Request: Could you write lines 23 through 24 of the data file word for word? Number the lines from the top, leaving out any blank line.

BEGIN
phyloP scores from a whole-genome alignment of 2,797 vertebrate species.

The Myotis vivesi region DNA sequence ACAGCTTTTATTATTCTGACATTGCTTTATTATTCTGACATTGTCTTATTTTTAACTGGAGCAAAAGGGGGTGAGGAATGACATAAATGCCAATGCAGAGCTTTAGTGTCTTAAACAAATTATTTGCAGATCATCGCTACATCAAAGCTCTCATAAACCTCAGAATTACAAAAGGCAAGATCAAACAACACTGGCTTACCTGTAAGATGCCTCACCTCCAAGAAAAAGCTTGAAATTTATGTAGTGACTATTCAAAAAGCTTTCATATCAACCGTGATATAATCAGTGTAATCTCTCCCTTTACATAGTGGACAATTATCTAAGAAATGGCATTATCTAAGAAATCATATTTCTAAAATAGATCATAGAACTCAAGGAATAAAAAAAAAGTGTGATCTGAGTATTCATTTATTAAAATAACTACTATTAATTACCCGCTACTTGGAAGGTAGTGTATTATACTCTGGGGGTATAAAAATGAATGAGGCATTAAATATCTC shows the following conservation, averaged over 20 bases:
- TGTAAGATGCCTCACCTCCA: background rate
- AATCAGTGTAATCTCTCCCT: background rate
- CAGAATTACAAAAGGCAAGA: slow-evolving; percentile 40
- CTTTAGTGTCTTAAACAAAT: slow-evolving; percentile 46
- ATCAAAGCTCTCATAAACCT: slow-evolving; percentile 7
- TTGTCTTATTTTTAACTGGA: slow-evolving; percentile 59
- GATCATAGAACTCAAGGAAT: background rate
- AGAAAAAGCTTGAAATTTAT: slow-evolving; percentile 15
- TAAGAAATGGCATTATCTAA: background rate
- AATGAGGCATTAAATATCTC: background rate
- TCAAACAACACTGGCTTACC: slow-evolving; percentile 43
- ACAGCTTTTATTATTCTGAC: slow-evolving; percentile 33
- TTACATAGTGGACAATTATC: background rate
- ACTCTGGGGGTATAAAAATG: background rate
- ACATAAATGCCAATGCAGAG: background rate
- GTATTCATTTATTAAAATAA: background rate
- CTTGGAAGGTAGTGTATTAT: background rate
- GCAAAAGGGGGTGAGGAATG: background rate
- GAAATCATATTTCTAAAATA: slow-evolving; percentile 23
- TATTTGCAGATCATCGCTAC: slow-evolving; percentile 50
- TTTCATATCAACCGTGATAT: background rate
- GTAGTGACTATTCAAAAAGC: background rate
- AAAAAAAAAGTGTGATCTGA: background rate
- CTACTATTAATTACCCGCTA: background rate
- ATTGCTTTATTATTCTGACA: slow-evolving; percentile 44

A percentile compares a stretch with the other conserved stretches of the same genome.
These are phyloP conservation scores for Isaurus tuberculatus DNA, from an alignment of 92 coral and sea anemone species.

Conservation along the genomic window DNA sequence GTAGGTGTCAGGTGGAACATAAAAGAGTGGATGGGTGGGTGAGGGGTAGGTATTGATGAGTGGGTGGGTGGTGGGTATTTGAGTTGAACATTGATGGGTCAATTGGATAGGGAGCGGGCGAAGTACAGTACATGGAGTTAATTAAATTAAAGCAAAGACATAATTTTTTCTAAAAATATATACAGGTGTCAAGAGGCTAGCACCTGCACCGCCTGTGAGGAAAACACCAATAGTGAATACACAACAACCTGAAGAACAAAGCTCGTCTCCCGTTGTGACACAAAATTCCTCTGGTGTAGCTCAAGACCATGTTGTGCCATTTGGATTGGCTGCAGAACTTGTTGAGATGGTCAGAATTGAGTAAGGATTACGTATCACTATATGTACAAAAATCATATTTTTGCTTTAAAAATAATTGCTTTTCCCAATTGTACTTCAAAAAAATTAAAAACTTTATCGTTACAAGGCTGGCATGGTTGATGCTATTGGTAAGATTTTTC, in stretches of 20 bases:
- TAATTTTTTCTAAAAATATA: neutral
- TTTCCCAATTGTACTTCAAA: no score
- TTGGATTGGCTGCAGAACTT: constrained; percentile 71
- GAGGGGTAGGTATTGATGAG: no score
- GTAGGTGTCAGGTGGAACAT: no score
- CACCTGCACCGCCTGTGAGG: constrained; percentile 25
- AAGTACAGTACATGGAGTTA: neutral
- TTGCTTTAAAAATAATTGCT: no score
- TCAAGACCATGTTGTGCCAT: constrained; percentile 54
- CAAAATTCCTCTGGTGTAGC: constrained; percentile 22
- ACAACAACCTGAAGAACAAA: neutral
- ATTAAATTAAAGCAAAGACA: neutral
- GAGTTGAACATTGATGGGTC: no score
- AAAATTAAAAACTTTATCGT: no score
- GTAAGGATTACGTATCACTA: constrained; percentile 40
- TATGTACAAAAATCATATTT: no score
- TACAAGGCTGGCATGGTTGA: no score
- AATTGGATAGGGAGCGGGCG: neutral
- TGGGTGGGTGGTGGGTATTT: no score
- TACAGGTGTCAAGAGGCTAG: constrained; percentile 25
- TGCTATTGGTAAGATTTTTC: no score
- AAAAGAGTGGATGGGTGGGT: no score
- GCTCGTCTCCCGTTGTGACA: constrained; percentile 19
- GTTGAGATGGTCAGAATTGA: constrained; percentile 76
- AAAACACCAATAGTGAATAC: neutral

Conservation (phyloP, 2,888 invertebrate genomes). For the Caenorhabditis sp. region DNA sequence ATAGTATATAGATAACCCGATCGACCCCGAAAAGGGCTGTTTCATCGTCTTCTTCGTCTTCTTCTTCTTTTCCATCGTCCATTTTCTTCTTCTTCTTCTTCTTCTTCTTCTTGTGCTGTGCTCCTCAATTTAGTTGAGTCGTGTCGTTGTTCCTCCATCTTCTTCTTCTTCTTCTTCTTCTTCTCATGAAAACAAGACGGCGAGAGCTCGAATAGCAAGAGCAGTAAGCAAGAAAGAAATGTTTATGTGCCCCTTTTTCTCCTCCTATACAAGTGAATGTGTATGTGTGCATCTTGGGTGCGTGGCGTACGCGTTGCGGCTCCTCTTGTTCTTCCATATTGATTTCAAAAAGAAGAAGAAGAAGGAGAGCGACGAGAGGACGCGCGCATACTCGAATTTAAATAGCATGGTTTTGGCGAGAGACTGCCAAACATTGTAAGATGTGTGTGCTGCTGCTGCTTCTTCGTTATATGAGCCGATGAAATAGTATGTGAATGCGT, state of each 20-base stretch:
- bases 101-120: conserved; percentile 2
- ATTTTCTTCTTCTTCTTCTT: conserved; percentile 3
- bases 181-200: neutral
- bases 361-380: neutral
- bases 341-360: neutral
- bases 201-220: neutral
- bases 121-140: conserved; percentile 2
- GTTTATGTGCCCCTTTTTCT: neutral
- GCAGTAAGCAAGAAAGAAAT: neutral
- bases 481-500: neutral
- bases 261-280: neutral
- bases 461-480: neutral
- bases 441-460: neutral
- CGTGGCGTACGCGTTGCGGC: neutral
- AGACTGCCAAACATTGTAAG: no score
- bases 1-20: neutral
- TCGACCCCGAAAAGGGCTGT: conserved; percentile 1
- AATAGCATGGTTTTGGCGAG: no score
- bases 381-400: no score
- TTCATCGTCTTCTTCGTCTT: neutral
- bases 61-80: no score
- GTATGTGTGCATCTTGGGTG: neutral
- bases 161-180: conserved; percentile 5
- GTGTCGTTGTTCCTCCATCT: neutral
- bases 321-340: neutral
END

- TTTCATATCAACCGTGATAT: background rate
- GTAGTGACTATTCAAAAAGC: background rate